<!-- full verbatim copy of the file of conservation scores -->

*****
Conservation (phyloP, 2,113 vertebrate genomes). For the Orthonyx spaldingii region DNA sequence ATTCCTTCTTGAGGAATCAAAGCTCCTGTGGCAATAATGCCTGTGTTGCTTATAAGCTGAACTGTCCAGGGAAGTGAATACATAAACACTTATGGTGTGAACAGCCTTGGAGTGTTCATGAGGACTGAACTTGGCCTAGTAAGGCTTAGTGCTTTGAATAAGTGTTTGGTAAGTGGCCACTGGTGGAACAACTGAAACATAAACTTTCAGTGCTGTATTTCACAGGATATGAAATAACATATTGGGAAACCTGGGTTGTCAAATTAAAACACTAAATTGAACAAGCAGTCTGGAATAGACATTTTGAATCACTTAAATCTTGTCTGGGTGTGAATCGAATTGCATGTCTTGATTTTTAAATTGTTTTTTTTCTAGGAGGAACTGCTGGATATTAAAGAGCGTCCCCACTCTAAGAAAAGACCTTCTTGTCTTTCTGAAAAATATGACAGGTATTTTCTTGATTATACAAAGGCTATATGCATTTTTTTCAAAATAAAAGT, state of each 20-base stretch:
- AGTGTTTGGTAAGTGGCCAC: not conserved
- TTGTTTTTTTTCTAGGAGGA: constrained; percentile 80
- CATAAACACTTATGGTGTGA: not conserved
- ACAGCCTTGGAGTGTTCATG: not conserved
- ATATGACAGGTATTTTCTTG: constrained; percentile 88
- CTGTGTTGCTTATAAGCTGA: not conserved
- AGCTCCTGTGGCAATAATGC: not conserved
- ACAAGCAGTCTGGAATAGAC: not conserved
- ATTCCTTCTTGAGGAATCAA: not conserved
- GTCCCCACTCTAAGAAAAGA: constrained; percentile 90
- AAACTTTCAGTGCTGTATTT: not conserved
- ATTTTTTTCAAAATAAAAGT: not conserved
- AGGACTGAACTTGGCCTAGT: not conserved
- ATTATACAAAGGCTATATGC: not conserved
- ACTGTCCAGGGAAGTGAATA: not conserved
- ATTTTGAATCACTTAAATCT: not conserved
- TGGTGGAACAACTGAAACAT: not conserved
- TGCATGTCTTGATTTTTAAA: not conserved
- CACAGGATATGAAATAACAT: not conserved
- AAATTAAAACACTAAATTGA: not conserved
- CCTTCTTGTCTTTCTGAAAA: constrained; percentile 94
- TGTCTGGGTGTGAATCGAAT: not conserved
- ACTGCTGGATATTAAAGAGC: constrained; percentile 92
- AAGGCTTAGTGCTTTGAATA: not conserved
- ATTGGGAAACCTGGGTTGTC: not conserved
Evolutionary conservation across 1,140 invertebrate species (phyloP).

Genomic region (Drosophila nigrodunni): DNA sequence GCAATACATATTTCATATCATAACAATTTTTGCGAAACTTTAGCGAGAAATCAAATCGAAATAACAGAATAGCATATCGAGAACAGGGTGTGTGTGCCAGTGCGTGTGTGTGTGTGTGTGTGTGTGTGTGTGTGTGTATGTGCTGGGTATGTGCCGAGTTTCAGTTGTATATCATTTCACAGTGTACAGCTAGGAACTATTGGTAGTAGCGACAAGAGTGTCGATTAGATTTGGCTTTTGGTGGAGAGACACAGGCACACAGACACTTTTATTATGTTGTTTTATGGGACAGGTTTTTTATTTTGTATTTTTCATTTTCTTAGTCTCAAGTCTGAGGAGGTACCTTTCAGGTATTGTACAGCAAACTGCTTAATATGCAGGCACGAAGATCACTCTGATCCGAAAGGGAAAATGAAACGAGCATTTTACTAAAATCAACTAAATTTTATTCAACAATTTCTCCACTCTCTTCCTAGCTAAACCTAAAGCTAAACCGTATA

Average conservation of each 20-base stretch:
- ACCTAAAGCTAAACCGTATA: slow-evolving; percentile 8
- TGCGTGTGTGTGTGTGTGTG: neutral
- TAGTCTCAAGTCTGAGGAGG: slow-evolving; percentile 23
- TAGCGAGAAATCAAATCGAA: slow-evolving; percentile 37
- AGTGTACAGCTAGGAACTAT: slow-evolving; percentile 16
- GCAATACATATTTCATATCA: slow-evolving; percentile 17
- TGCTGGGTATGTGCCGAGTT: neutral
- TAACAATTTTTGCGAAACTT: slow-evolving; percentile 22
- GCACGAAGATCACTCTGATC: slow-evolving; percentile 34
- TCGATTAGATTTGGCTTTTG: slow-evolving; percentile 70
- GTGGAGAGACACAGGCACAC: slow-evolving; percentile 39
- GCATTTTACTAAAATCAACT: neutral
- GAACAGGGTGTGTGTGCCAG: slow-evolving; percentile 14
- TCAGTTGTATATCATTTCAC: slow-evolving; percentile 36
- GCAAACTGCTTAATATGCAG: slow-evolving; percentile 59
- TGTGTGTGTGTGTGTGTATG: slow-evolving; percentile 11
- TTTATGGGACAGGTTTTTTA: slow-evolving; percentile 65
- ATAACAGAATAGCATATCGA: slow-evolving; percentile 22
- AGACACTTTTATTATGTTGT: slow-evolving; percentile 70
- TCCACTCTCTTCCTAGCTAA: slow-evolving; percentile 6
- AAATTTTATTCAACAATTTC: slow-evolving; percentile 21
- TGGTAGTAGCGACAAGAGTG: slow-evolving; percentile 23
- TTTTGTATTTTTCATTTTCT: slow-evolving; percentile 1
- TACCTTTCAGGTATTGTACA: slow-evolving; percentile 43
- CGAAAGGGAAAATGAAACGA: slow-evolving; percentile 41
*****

Conservation (phyloP, 2,113 vertebrate genomes). For the Orthonyx spaldingii region DNA sequence ATTCCTTCTTGAGGAATCAAAGCTCCTGTGGCAATAATGCCTGTGTTGCTTATAAGCTGAACTGTCCAGGGAAGTGAATACATAAACACTTATGGTGTGAACAGCCTTGGAGTGTTCATGAGGACTGAACTTGGCCTAGTAAGGCTTAGTGCTTTGAATAAGTGTTTGGTAAGTGGCCACTGGTGGAACAACTGAAACATAAACTTTCAGTGCTGTATTTCACAGGATATGAAATAACATATTGGGAAACCTGGGTTGTCAAATTAAAACACTAAATTGAACAAGCAGTCTGGAATAGACATTTTGAATCACTTAAATCTTGTCTGGGTGTGAATCGAATTGCATGTCTTGATTTTTAAATTGTTTTTTTTCTAGGAGGAACTGCTGGATATTAAAGAGCGTCCCCACTCTAAGAAAAGACCTTCTTGTCTTTCTGAAAAATATGACAGGTATTTTCTTGATTATACAAAGGCTATATGCATTTTTTTCAAAATAAAAGT, state of each 20-base stretch:
- AGTGTTTGGTAAGTGGCCAC: not conserved
- TTGTTTTTTTTCTAGGAGGA: constrained; percentile 80
- CATAAACACTTATGGTGTGA: not conserved
- ACAGCCTTGGAGTGTTCATG: not conserved
- ATATGACAGGTATTTTCTTG: constrained; percentile 88
- CTGTGTTGCTTATAAGCTGA: not conserved
- AGCTCCTGTGGCAATAATGC: not conserved
- ACAAGCAGTCTGGAATAGAC: not conserved
- ATTCCTTCTTGAGGAATCAA: not conserved
- GTCCCCACTCTAAGAAAAGA: constrained; percentile 90
- AAACTTTCAGTGCTGTATTT: not conserved
- ATTTTTTTCAAAATAAAAGT: not conserved
- AGGACTGAACTTGGCCTAGT: not conserved
- ATTATACAAAGGCTATATGC: not conserved
- ACTGTCCAGGGAAGTGAATA: not conserved
- ATTTTGAATCACTTAAATCT: not conserved
- TGGTGGAACAACTGAAACAT: not conserved
- TGCATGTCTTGATTTTTAAA: not conserved
- CACAGGATATGAAATAACAT: not conserved
- AAATTAAAACACTAAATTGA: not conserved
- CCTTCTTGTCTTTCTGAAAA: constrained; percentile 94
- TGTCTGGGTGTGAATCGAAT: not conserved
- ACTGCTGGATATTAAAGAGC: constrained; percentile 92
- AAGGCTTAGTGCTTTGAATA: not conserved
- ATTGGGAAACCTGGGTTGTC: not conserved
Evolutionary conservation across 1,140 invertebrate species (phyloP).

Genomic region (Drosophila nigrodunni): DNA sequence GCAATACATATTTCATATCATAACAATTTTTGCGAAACTTTAGCGAGAAATCAAATCGAAATAACAGAATAGCATATCGAGAACAGGGTGTGTGTGCCAGTGCGTGTGTGTGTGTGTGTGTGTGTGTGTGTGTGTGTATGTGCTGGGTATGTGCCGAGTTTCAGTTGTATATCATTTCACAGTGTACAGCTAGGAACTATTGGTAGTAGCGACAAGAGTGTCGATTAGATTTGGCTTTTGGTGGAGAGACACAGGCACACAGACACTTTTATTATGTTGTTTTATGGGACAGGTTTTTTATTTTGTATTTTTCATTTTCTTAGTCTCAAGTCTGAGGAGGTACCTTTCAGGTATTGTACAGCAAACTGCTTAATATGCAGGCACGAAGATCACTCTGATCCGAAAGGGAAAATGAAACGAGCATTTTACTAAAATCAACTAAATTTTATTCAACAATTTCTCCACTCTCTTCCTAGCTAAACCTAAAGCTAAACCGTATA

Average conservation of each 20-base stretch:
- ACCTAAAGCTAAACCGTATA: slow-evolving; percentile 8
- TGCGTGTGTGTGTGTGTGTG: neutral
- TAGTCTCAAGTCTGAGGAGG: slow-evolving; percentile 23
- TAGCGAGAAATCAAATCGAA: slow-evolving; percentile 37
- AGTGTACAGCTAGGAACTAT: slow-evolving; percentile 16
- GCAATACATATTTCATATCA: slow-evolving; percentile 17
- TGCTGGGTATGTGCCGAGTT: neutral
- TAACAATTTTTGCGAAACTT: slow-evolving; percentile 22
- GCACGAAGATCACTCTGATC: slow-evolving; percentile 34
- TCGATTAGATTTGGCTTTTG: slow-evolving; percentile 70
- GTGGAGAGACACAGGCACAC: slow-evolving; percentile 39
- GCATTTTACTAAAATCAACT: neutral
- GAACAGGGTGTGTGTGCCAG: slow-evolving; percentile 14
- TCAGTTGTATATCATTTCAC: slow-evolving; percentile 36
- GCAAACTGCTTAATATGCAG: slow-evolving; percentile 59
- TGTGTGTGTGTGTGTGTATG: slow-evolving; percentile 11
- TTTATGGGACAGGTTTTTTA: slow-evolving; percentile 65
- ATAACAGAATAGCATATCGA: slow-evolving; percentile 22
- AGACACTTTTATTATGTTGT: slow-evolving; percentile 70
- TCCACTCTCTTCCTAGCTAA: slow-evolving; percentile 6
- AAATTTTATTCAACAATTTC: slow-evolving; percentile 21
- TGGTAGTAGCGACAAGAGTG: slow-evolving; percentile 23
- TTTTGTATTTTTCATTTTCT: slow-evolving; percentile 1
- TACCTTTCAGGTATTGTACA: slow-evolving; percentile 43
- CGAAAGGGAAAATGAAACGA: slow-evolving; percentile 41